Review: Waking Dreams by J.J. DiBenedetto

Welcome to today's post on Out of Control Characters. I'll be reviewing J.J. DiBenedetto's Waking Dreams – the fifth installment in his Dreams series.

J.J. (James) DiBenedetto was born in Yonkers, New York. He attended Case Western Reserve University, where as his classmates can attest, he was a complete nerd. Very little has changed since then.
He currently lives in Arlington, Virginia with his beautiful wife and their cat (who has thoroughly trained them both). When he's not writing, James works in the direct marketing field, enjoys the opera, photography and the New York Giants, among other interests.
The "Dreams" series is James' first published work. 

Waking Dream Blurb:
“Oh, God!   We can hurt each other.  Whatever we do to each other in the dream, we’ll do it to ourselves for real…”

When her own dreams are visited by a mysterious woman in a red dress, Sara realizes she has something she never expected: a counterpart, someone outside her family who shares her talent to see other people’s dreams.

When the woman in red keeps showing up in other dreams as well, leaving ruined lives in her wake, Sara knows she has something she never imagined: a nemesis.

Now, Sara must track the woman in red down in the waking world, before she’s forced to fight for her life in her dreams…

“Waking Dream” is the exciting fifth novel in the “Dreams” series. 


Brian and Sara are back in this fifth installment of the Dreams series. Sara is now a successful pediatrician with a private practice, and Brian is working on a project as a contractor with the Air Force. Their kids, including  the adopted Grace, are all set for their new life in the house their family just bought. Sara's dreams return, and she's now trying to figure out a new mystery.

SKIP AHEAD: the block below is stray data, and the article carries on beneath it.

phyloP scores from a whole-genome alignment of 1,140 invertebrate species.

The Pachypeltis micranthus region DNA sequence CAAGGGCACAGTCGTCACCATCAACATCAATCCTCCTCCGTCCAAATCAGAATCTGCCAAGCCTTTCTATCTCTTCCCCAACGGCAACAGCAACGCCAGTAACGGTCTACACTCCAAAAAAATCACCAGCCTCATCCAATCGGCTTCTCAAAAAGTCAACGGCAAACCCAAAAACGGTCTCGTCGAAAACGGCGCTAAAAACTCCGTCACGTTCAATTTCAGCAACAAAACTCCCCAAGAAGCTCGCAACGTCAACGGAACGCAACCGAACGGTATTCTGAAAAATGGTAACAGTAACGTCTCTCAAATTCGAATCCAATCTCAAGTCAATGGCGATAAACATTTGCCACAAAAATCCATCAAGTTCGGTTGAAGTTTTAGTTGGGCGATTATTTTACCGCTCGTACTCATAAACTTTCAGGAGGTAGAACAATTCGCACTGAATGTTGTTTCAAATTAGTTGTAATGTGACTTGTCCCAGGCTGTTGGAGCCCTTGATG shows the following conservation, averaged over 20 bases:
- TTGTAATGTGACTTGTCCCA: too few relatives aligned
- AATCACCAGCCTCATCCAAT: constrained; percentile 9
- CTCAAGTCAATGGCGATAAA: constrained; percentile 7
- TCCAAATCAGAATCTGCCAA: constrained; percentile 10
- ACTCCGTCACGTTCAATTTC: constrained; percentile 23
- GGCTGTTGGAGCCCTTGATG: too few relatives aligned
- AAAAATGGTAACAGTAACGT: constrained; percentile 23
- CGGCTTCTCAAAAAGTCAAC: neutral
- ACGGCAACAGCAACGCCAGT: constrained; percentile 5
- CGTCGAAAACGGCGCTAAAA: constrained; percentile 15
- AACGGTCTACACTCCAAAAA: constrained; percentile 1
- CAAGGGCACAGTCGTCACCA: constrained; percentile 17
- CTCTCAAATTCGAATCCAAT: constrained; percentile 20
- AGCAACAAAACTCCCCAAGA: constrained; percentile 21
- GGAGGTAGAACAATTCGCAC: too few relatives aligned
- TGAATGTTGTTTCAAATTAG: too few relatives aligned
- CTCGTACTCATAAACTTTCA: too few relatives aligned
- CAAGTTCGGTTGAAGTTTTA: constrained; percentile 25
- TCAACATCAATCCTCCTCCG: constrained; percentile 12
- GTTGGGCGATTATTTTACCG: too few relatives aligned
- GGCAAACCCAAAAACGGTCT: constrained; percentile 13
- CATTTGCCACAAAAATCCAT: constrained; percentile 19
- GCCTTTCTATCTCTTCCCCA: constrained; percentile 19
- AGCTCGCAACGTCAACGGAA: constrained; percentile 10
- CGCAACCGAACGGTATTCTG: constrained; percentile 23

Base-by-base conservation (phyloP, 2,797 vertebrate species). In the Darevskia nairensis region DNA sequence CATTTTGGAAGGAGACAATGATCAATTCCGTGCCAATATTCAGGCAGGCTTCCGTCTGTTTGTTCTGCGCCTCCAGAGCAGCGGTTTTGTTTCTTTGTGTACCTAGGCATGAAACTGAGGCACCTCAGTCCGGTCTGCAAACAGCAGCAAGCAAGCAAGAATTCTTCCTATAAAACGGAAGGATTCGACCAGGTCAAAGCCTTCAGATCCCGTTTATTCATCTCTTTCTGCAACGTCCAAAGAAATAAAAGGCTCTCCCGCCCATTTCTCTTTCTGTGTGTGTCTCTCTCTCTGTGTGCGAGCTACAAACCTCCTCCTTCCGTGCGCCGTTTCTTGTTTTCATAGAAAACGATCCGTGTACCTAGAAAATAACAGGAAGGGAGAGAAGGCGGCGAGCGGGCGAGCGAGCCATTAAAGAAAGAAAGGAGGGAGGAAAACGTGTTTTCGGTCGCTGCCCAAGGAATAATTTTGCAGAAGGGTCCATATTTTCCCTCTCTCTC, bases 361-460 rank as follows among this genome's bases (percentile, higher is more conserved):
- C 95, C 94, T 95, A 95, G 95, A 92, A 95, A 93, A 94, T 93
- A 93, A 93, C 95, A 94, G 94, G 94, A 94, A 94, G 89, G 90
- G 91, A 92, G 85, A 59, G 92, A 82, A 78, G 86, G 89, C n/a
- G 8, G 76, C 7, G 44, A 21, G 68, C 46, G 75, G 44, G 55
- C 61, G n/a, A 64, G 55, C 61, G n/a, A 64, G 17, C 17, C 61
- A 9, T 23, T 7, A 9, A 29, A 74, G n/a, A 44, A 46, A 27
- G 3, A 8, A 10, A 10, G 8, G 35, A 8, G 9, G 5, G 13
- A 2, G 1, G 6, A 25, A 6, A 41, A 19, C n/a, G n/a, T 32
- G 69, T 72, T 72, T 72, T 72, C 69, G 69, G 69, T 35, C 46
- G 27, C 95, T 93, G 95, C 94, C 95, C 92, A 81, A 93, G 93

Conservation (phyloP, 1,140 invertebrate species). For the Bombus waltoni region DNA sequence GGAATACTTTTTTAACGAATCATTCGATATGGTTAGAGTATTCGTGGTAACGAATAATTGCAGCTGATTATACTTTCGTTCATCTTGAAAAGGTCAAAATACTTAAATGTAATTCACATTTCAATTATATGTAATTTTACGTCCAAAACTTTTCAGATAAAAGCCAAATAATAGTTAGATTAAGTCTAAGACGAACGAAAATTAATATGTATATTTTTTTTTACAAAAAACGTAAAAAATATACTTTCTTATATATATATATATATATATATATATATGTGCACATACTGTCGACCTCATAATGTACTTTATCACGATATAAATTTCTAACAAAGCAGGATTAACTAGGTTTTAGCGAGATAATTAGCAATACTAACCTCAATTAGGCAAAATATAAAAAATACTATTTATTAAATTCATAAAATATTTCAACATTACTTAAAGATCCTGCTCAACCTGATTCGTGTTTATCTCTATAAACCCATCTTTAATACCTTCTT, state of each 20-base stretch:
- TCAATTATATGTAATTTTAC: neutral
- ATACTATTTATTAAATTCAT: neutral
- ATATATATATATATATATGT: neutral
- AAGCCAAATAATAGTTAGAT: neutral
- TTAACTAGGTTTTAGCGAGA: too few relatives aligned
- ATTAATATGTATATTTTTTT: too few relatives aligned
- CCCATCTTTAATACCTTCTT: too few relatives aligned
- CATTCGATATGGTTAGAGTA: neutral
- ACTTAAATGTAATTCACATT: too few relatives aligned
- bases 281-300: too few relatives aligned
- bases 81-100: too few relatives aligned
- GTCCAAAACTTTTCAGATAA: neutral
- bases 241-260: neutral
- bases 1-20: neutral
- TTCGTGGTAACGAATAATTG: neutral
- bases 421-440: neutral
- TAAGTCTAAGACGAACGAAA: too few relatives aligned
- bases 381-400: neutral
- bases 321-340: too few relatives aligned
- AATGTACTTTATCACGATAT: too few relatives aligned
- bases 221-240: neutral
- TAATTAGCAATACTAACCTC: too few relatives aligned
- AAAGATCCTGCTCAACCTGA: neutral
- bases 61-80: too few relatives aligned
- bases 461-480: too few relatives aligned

J.J. DiBenedetto's fifth book in this series is just as compelling and exciting as the first four. Brian and Sara try for a normal life, but her dreams, which warn of trouble, intrude on their new life, as does his job during Christmas, when things fall apart. At first, Sara has trouble deciphering this series of dreams, far more trouble than she's ever experienced before. Family problems keep her focus going in all directions, giving the Alderson's more of a problem resolving the problem. Sara is also faced with a very difficult decision regarding how she works within her dreams.
DiBenedetto plots this story well. The reader is never bored, even with the normalcy of the Alderson's lives. This is another page turner, from beginning to end, and a real delight as the Alderson's move from a low-tech world into the one all of us now take for granted. Yet, Sara and Brian don't rely on high-tech, giving this series what makes it so good – ingenuity and the ability of people to think through their problems. I highly recommend Waking Dreams for everyone who enjoys a good mystery!